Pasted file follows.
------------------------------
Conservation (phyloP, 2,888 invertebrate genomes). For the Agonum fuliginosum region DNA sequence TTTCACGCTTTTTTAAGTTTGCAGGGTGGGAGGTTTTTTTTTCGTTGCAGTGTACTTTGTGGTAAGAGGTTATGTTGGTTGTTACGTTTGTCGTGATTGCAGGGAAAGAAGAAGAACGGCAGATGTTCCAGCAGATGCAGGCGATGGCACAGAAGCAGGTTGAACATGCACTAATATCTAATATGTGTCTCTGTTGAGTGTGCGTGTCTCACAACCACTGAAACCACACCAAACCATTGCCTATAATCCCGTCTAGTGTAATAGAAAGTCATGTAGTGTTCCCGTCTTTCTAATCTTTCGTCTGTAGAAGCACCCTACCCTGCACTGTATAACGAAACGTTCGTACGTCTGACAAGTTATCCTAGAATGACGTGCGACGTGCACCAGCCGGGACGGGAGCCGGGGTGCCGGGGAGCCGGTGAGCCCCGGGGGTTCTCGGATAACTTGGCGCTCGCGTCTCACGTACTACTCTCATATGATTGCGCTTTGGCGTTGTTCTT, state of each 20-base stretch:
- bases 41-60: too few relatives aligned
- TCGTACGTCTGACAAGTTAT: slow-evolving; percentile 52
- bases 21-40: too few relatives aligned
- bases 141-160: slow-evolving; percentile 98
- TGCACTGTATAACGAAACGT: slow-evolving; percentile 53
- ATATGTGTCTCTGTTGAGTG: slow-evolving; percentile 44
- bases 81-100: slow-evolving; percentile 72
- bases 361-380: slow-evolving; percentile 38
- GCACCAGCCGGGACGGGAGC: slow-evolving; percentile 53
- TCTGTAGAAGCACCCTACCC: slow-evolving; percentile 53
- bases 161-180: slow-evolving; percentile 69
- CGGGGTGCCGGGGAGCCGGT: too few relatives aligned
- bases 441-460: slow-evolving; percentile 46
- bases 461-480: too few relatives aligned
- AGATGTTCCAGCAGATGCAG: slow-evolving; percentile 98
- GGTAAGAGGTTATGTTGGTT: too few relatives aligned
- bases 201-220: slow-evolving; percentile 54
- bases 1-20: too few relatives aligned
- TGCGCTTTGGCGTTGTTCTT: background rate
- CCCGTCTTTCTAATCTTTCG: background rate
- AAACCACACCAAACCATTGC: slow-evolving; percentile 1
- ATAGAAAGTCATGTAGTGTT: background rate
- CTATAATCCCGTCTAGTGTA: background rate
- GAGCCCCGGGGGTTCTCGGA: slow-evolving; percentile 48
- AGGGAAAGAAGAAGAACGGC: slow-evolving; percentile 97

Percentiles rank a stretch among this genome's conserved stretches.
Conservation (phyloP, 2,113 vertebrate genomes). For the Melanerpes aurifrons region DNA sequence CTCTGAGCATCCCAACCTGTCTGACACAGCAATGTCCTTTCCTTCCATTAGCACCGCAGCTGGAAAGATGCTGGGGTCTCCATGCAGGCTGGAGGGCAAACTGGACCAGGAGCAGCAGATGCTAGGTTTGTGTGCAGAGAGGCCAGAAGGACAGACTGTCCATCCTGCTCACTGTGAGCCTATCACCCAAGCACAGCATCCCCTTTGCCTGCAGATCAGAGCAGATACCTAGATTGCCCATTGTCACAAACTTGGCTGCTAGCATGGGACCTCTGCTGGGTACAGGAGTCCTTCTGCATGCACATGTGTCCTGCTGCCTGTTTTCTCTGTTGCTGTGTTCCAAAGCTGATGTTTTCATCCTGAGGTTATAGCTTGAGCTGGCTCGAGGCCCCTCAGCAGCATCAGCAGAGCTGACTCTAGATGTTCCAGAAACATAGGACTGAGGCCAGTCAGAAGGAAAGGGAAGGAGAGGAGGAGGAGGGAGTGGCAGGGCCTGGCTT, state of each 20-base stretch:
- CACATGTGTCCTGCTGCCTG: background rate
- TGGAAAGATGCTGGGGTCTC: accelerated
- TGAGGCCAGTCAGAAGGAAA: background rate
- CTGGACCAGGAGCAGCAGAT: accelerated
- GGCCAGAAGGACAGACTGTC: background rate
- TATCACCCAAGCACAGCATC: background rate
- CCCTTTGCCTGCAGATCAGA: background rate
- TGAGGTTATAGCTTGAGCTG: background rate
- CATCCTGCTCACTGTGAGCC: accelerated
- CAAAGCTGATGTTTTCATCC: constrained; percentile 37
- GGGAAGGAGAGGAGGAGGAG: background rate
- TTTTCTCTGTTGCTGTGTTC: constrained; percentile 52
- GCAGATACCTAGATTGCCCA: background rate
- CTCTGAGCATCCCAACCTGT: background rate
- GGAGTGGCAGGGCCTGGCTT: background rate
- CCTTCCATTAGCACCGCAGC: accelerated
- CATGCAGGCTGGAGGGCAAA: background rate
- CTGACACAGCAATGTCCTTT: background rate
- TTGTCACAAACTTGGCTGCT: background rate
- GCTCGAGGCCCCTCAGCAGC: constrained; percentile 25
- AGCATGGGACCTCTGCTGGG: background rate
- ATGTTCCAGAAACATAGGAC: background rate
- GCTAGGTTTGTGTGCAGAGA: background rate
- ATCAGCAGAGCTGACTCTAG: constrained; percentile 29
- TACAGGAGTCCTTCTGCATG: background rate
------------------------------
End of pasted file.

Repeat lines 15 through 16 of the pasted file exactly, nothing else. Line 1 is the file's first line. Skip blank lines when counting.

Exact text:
- bases 461-480: too few relatives aligned
- AGATGTTCCAGCAGATGCAG: slow-evolving; percentile 98